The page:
Thursday, October 04, 2012

Review | "Chicken with Plums"

As someone who has great respect for Vincent Paronnaud and Marjane Satrapi's animated wonder, Persepolis, the prospect of  not just a new film from the pair, but a new live-action film, was certainly something to look forward to.

Persepolis was a deeply personal look at Satrapi's Iranian childhood, based on her own graphic novel of the same name. Nominated for the Academy Award for Best Animated Feature (it lost to Pixar's Ratatouille), the film was a strong contender in a very strong year for film. Sadly, their latest film, Chicken with Plums, falls short of the promise of its predecessor.

Also based on a graphic novel by Satrapi, Chicken with Plums tells the story of Nasser Ali Khan (Mathieu Amalric), a world famous Iranian violinist living in France whose life falls apart after the destruction of his favorite  violin.

Left to Right: Golshifteh Farahani as Irâne and Mathieu Amalric as Nasser Ali.
Photo by ©Patricia Khan. Courtesy of Sony Pictures Classics.
After trying violin after violin, to no avail, Nasser realizes that life no longer holds any passion or luster for him, and decides that it is time to die. Sequestering himself in his room, Nasser goes on a trip down memory lane, recalling the events of his life that lead him to this moment. As the film unfolds, we discover the love story that informed not only his love of music, but the secret of the violin whose destruction robbed him of the will to live. It's a tragic story told with a sense of whimsy that elevates it above its inherent sadness. The problem is that it is hard to identify with a character who so willingly abandons his family over a broken violin. Granted, all is revealed by the end of the film, but by that time it's too little too late. In those last 15 minutes or so, Chicken with Plums finally hits its stride, discovering an emotional resonance that eludes it for most of its running time. Had the rest of the film been more like its heartbreaking denouement, and sustained that kind of emotional power, it would have been a much more successful film than it is.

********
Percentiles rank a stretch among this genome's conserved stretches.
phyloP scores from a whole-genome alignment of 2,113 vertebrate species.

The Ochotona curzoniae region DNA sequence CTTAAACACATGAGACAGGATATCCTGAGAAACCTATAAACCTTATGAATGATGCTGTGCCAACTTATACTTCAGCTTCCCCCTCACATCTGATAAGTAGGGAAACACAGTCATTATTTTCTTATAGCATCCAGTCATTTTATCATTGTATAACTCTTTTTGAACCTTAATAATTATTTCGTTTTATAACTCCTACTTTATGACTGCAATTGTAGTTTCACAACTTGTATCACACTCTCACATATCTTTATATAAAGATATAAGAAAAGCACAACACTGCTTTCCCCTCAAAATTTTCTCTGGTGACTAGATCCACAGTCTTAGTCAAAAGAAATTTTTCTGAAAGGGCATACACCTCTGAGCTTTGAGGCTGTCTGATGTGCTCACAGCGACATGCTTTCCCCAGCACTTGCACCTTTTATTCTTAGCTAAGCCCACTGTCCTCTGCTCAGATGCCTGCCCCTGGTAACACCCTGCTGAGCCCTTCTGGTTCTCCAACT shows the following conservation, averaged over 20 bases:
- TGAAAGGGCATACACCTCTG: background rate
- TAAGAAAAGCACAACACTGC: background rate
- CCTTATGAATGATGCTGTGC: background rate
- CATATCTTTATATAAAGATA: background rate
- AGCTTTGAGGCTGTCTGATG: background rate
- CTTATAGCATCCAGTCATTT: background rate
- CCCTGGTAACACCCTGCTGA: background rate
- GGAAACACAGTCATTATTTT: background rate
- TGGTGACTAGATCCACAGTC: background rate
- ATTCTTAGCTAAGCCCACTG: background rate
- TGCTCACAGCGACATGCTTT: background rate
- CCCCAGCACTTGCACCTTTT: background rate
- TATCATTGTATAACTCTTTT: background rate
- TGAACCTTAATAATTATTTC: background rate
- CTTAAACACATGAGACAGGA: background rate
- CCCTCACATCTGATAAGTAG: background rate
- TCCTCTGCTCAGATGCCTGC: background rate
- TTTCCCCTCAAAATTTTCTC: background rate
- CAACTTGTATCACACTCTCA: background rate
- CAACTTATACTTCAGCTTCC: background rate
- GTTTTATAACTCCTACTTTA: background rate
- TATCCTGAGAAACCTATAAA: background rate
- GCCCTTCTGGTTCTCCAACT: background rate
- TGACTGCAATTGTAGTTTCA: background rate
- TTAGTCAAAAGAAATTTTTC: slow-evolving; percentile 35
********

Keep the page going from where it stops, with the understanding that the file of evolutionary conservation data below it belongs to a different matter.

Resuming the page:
Instead it plays out like Amelie-lite. While the film borrows heavily from Persepolis' distinctive use of light and shadow, it also borrows quite a bit from Jean-Pierre Jeunet. It's undeniably beautiful (mixing live action with animation in an occasionally breathtaking way), but it also feels awfully familiar, with the lighthearted mix of comedy and melancholy veering closer to Jeunet's territory than Satrapri's singular wit. Their are moments when her voice shines through, but they also rely too heavily on their stylistic inspirations. As a result the film feels disjointed and unbalanced, its flashback structure leaving the audience cold rather than involved. There's certainly a charm about it that reflects from Satrapi's wry sense of humor, but it never adds up to a cohesive whole until its final moments, by which time it is too late to fully enrapture its audience the way Persepolis did. Satrapi remains a unique talent, but Chicken with Plums is not exactly the best showcase of what she does best.

GRADE - ★★ (out of four)

CHICKEN WITH PLUMS | Directed by Vincent Paronnaud, Marjane Satrapi | Stars Mathieu Amalric, Edouard Baer, Maria de Medeiros, Golshifteh Farahani, Eric Caravaca, Chiara Mastroianni, Isabella Rossellini | Rated PG-13 for some drug content, violent images, sensuality and smoking | In French w/English subtitles | Now playing in select cities. Opens Friday at the Park Terrace in Charlotte, NC.

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